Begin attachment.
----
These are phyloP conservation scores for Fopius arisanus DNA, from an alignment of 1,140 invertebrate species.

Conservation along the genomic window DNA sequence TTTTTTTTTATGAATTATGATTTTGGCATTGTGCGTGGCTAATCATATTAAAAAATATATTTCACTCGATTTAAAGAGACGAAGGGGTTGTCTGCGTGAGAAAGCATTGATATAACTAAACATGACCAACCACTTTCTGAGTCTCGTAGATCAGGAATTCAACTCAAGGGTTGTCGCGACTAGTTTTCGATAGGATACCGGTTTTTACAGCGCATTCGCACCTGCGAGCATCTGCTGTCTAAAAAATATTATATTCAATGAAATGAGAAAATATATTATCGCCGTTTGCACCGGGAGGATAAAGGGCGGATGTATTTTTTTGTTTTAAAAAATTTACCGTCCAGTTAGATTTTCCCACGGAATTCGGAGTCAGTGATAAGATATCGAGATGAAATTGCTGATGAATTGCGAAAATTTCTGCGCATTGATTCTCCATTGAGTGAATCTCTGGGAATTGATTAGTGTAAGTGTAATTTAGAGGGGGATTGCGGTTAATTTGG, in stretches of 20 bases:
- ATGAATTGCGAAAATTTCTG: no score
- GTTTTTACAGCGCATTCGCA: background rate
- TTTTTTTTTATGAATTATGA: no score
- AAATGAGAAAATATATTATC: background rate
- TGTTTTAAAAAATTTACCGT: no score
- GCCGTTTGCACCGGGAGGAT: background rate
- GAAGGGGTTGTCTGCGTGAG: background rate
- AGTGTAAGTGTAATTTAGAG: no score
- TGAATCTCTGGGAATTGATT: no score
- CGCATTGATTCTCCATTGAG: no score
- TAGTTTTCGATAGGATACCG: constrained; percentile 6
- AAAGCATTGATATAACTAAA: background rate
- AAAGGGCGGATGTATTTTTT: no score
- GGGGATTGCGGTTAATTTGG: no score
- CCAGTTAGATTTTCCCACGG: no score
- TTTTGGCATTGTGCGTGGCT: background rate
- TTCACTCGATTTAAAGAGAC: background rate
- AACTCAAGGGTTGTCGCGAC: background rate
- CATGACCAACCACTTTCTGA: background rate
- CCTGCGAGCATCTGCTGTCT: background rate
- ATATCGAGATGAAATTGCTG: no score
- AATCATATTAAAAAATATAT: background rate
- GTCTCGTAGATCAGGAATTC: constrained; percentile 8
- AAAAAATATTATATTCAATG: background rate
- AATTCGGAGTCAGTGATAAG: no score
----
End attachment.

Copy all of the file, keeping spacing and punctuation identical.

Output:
These are phyloP conservation scores for Fopius arisanus DNA, from an alignment of 1,140 invertebrate species.

Conservation along the genomic window DNA sequence TTTTTTTTTATGAATTATGATTTTGGCATTGTGCGTGGCTAATCATATTAAAAAATATATTTCACTCGATTTAAAGAGACGAAGGGGTTGTCTGCGTGAGAAAGCATTGATATAACTAAACATGACCAACCACTTTCTGAGTCTCGTAGATCAGGAATTCAACTCAAGGGTTGTCGCGACTAGTTTTCGATAGGATACCGGTTTTTACAGCGCATTCGCACCTGCGAGCATCTGCTGTCTAAAAAATATTATATTCAATGAAATGAGAAAATATATTATCGCCGTTTGCACCGGGAGGATAAAGGGCGGATGTATTTTTTTGTTTTAAAAAATTTACCGTCCAGTTAGATTTTCCCACGGAATTCGGAGTCAGTGATAAGATATCGAGATGAAATTGCTGATGAATTGCGAAAATTTCTGCGCATTGATTCTCCATTGAGTGAATCTCTGGGAATTGATTAGTGTAAGTGTAATTTAGAGGGGGATTGCGGTTAATTTGG, in stretches of 20 bases:
- ATGAATTGCGAAAATTTCTG: no score
- GTTTTTACAGCGCATTCGCA: background rate
- TTTTTTTTTATGAATTATGA: no score
- AAATGAGAAAATATATTATC: background rate
- TGTTTTAAAAAATTTACCGT: no score
- GCCGTTTGCACCGGGAGGAT: background rate
- GAAGGGGTTGTCTGCGTGAG: background rate
- AGTGTAAGTGTAATTTAGAG: no score
- TGAATCTCTGGGAATTGATT: no score
- CGCATTGATTCTCCATTGAG: no score
- TAGTTTTCGATAGGATACCG: constrained; percentile 6
- AAAGCATTGATATAACTAAA: background rate
- AAAGGGCGGATGTATTTTTT: no score
- GGGGATTGCGGTTAATTTGG: no score
- CCAGTTAGATTTTCCCACGG: no score
- TTTTGGCATTGTGCGTGGCT: background rate
- TTCACTCGATTTAAAGAGAC: background rate
- AACTCAAGGGTTGTCGCGAC: background rate
- CATGACCAACCACTTTCTGA: background rate
- CCTGCGAGCATCTGCTGTCT: background rate
- ATATCGAGATGAAATTGCTG: no score
- AATCATATTAAAAAATATAT: background rate
- GTCTCGTAGATCAGGAATTC: constrained; percentile 8
- AAAAAATATTATATTCAATG: background rate
- AATTCGGAGTCAGTGATAAG: no score